Maltese family and sucession laws recognise three models of couple's relationship:
MARRIAGE between persons of the same or opposite sex
REGISTERED PARTNERSHIP between persons of the same sex or opposite sex
COHABITATION between persons of opposite or same sex
The marriage is regulated under the Civil Code, the registered parthnership is regulated under the Civil Union Act (Chapter 530), and the cohabitation is regulated under the Cohabitation Act (Chapter 571).
Before 2017, only persons of opposite sex could get married. Now marriage, registered partnership and cohabitation are allowed for both, different and same-sex couples. Only limited legal effects are attached to the cohabitations.
Links to applicable regulations
MARRIAGE AND SUCCESIONS: Civil Code
REGISTERED PARTNERSHIP: Civil Union Act (chapter 530)
COHABITATION: Cohabitation Act (chapter 571)
Regarding the matrimonial property, after contracting marriage the couples establish the community of acquests, spouses are obliged to maintain each other according to their means, they owe each other fidelity and by default bequeath everything to each other and their children upon their death.
By default, when a couple gets married in Malta the Community of Acquests regime applies (Art. 1316of the Civil Code), unless they conclude a marriage contract. Whenever marriage is regulated by the Community of Acquests regime (set of rules), it is assumed that almost all of the property brought in by the spouses during the marriage falls into one large ‘estate’. The administrators of this estate (community of property) are the spouses themselves and they jointly administer the goods composing such estate. In ordinary circumstances, under the Community of Acquests régime everything acquired by the spouses during marriage is deemed to belong to both in equal shares.
Maltese law provides that spouses may choose, with a marriage contract (Kitba taż-Żwieġ), different ‘regimes’ (set of regulations): Community of Residue under Separate Administration (CORSA) or Separation of Estates (SoE). Through the Community of Residue under Separate Administration regime all that is acquired by the spouses is held to be administered separately (Art. 1338 et seq). However spouses can be co-owners of specific items they choose to co-own (identical to the Separation of Estate régime). Once the regime is terminated (either because spouses have retired from work or due to marriage breakdown) all that has been acquired by the spouses will be ‘pooled-in’ and divided between the two. Through the Separation of Estates regime each spouse retains full control over his or her estate. In such case there is one family unit but economically they are two separate individuals. By opting for this régime spouses remain the sole owners of any possession they had before marriage and after marriage.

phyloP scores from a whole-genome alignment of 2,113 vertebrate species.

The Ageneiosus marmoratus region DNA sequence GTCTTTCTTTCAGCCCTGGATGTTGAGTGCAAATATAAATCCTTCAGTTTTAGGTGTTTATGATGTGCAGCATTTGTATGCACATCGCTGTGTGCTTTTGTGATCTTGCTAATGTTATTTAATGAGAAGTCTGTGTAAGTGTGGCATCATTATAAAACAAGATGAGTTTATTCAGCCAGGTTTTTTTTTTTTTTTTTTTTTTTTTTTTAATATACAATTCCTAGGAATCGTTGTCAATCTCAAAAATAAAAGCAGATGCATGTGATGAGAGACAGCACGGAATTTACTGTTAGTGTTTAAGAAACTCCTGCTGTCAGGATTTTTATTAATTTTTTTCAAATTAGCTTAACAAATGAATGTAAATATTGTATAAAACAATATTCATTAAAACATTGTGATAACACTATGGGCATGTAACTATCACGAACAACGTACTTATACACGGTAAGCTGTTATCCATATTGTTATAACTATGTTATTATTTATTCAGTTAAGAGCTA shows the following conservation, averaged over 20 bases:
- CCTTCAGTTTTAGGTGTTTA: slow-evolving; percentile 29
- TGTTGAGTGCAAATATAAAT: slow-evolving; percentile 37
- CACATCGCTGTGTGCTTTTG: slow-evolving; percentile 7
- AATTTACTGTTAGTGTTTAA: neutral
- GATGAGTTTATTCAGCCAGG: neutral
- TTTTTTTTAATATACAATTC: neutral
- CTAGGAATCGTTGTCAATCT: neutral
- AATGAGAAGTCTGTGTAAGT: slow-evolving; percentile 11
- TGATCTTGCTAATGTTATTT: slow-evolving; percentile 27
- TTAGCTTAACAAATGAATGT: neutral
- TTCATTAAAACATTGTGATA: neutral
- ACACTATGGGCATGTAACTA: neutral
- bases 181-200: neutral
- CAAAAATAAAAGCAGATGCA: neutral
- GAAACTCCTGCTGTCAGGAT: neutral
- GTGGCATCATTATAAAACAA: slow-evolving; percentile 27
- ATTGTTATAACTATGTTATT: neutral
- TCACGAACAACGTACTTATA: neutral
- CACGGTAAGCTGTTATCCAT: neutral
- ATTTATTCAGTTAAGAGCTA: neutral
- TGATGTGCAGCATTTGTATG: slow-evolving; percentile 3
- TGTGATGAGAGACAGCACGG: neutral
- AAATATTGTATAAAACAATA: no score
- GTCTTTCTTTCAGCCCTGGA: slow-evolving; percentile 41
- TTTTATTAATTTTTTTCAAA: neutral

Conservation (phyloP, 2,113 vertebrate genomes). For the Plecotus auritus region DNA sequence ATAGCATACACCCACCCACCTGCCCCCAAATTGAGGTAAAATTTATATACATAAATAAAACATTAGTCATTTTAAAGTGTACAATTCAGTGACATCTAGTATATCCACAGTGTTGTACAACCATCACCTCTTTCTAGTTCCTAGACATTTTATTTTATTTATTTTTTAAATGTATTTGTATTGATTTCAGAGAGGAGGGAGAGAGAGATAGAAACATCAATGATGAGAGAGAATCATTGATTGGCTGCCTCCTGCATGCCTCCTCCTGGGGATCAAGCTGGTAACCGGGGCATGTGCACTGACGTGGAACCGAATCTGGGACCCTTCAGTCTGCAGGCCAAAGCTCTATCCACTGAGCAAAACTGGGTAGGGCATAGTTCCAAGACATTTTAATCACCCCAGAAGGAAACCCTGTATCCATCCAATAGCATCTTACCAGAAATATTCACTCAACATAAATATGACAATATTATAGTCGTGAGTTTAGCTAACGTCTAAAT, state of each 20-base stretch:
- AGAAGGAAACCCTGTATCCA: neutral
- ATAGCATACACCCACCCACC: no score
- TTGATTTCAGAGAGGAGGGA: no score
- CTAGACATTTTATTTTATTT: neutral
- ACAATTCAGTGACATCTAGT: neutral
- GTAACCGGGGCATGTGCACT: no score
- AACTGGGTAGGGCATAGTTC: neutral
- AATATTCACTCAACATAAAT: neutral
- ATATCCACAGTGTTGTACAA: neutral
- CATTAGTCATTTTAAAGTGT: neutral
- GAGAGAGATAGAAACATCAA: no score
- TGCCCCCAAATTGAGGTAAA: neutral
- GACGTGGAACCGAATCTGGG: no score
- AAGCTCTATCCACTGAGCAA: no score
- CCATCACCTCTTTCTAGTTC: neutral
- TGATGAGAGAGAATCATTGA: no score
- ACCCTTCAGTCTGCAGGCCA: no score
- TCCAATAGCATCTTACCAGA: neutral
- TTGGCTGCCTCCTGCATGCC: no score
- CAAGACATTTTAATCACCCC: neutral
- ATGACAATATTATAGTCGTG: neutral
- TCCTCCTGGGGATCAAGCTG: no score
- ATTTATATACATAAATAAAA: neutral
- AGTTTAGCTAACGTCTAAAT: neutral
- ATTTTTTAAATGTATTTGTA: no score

In the event of divorce/separation, in case of division of the community property each spouse is entitled to one half of the liabilities belonging to the community property (Art. 1333 of the Civil Code). At the termination of the community of residue, the final residues of the spouses remaining after deduction of debts are equalised (Art. 1341 of the Civil Code).
In the event of the death of a spouse, the situation differs in case of testate and intestate succession.
The spouses are free to nominate each other universal heirs of their entire estate in a will, without prejudice to the rights of the descendants to the reserved portion. In case of intestacy, the surviving spouse receive half of the estate (Art. 808 para. 1 of the Civil Code). The surviving spouse also has the right to continue living in his/her principal residence (Art. 633 of the Civil Code). If the deceased has left no children or other descendants, the surviving spouse is the sole heir (Art. 810 of the Civil Code).
The legal effects of a Civil Union are identical to Marriage. Civil Union Act was passed in 2014 in order to accommodate the same-sex couples who wanted to formalise their relationship, but were not allowed to get married back then. In 2017, marriage laws were changed so that same-sex couples could also get married, making the law on civil unions somewhat redundant.